Those at the frontlines of the healthcare industry don’t just work in hospitals.
As the COVID pandemic has made clear, frontline professionals also include health navigators and coaches, nonprofit healthcare administrators, public health project managers and advocates, health data analysts, epidemiologists—and a long list of other experts seeking to build community health.
In fact, healthcare that’s focused on prevention, health maintenance and access to care and delivered in the community is among the fastest-growing sectors of the industry, including in the islands, said Chaminade School of Nursing and Health Professions Associate Dean Dr. Pamela Smith.
Smith said Chaminade is helping to meet that strong demand for community health with its unique Bachelor of Science in Community and Public Health, launched in Fall 2020. The innovative program has already attracted significant interest and is preparing graduates for a host of new opportunities.
“Our community really needs community health workers,” said Smith. “They are trusted in our communities, which means patient outcomes are better. Because of that, there’s a significant demand for graduates with this degree and they are very employable after graduation.”
Chaminade’s four-year Community and Public Health degree puts a strong emphasis on individualized instruction, hands-on learning, service to others in the community and mentorship. Students can choose from one of four specializations: Community Health Worker, Environmental and Health, Non-profit Administration and Data Analytics, all of which feature a strong foundation of knowledge.
Smith, who oversees the program, said the specializations were designed following in-depth conversations with community stakeholders and significant research into Hawaii’s healthcare needs. Each one gives students a host of potential career options or opportunities for further study.
“For example,” Smith said, “as a patient care manager, you would be looking at medical records, communicating with the patient, communicating with support agencies to improve health outcomes and access to care. Or in data analytics, perhaps you’d be studying information from pedometers to make conclusions about broader trends and to find potential solutions to boost patient health.”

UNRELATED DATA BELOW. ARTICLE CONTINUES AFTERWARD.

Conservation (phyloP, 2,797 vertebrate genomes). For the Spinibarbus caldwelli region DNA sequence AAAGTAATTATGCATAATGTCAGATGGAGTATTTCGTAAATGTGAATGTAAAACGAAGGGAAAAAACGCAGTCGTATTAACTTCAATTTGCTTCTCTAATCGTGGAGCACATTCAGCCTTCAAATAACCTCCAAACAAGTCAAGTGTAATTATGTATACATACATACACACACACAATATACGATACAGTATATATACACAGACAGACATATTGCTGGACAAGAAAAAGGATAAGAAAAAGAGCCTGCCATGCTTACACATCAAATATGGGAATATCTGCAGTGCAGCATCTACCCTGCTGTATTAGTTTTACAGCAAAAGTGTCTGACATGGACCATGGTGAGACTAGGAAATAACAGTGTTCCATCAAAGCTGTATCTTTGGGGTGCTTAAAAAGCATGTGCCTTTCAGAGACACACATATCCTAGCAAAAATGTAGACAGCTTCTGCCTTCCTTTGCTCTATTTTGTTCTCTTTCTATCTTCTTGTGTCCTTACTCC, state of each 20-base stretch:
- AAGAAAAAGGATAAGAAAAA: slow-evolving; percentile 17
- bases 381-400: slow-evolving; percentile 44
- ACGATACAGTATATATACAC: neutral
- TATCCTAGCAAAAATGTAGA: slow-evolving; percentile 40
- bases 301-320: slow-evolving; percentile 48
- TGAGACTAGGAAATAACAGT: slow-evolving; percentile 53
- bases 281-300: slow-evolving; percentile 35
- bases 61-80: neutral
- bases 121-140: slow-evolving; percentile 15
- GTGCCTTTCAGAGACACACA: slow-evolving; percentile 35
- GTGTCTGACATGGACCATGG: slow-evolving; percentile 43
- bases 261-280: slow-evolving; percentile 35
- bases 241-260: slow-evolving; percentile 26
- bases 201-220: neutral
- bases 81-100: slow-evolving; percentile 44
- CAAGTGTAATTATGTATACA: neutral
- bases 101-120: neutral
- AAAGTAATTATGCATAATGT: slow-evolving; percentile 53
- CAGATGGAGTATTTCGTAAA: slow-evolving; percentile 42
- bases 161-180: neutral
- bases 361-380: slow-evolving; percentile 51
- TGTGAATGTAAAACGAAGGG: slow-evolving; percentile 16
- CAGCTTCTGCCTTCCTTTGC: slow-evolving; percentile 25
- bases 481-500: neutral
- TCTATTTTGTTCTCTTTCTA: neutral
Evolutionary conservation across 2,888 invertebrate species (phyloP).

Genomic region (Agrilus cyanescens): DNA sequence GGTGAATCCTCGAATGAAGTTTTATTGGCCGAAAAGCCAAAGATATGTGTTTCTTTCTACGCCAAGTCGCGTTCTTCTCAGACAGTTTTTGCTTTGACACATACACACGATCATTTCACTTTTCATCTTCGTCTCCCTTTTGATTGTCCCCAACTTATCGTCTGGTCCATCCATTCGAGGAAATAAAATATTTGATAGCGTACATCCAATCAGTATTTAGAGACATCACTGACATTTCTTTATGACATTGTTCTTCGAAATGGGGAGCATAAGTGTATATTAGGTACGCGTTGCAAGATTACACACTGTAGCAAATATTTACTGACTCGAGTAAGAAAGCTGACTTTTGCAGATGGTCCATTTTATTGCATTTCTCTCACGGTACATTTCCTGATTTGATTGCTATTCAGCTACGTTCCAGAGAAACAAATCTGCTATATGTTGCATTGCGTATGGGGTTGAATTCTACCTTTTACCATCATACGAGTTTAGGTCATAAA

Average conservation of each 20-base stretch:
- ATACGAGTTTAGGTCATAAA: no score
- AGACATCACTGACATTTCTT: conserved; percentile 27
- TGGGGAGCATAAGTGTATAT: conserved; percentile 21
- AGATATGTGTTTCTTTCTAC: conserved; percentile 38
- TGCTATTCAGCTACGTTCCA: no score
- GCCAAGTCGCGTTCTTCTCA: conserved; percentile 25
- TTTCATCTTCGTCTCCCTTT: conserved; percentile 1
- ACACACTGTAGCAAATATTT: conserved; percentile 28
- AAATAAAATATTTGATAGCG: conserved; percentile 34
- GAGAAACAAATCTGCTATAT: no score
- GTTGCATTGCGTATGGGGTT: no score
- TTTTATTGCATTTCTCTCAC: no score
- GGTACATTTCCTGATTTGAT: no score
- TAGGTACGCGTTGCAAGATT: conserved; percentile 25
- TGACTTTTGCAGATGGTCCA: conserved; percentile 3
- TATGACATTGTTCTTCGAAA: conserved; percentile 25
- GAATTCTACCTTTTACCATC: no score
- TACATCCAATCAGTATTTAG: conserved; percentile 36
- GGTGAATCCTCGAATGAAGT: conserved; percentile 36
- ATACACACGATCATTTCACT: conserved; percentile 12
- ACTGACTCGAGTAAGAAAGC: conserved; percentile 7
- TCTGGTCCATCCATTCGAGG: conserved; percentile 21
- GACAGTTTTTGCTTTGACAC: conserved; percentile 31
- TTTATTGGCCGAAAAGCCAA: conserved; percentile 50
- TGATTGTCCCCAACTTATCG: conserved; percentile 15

“There are so many potential pathways to success,” Smith added.
The degree also prepares students to take the national Certified Health Education Specialist exam.
Participants in the Community and Public Health program complete foundational coursework in everything from human biology to science writing, and from bioethics to intercultural communication. Additional specialized study is offered in health disparities, the impact of environment on human health, organizational leadership and behavior and community-engaged computing and data analytics.
Going forward, Smith hopes to continue to expand the program as it attracts more students, especially by extending networking opportunities and offering students additional service-learning experiences.
“This program prepares students to work in the field of healthcare and public health outside of traditional patient care environments,” she said. “The simple truth is community and public health workers have the power to help people live healthier lives, reaching their fullest health potential.”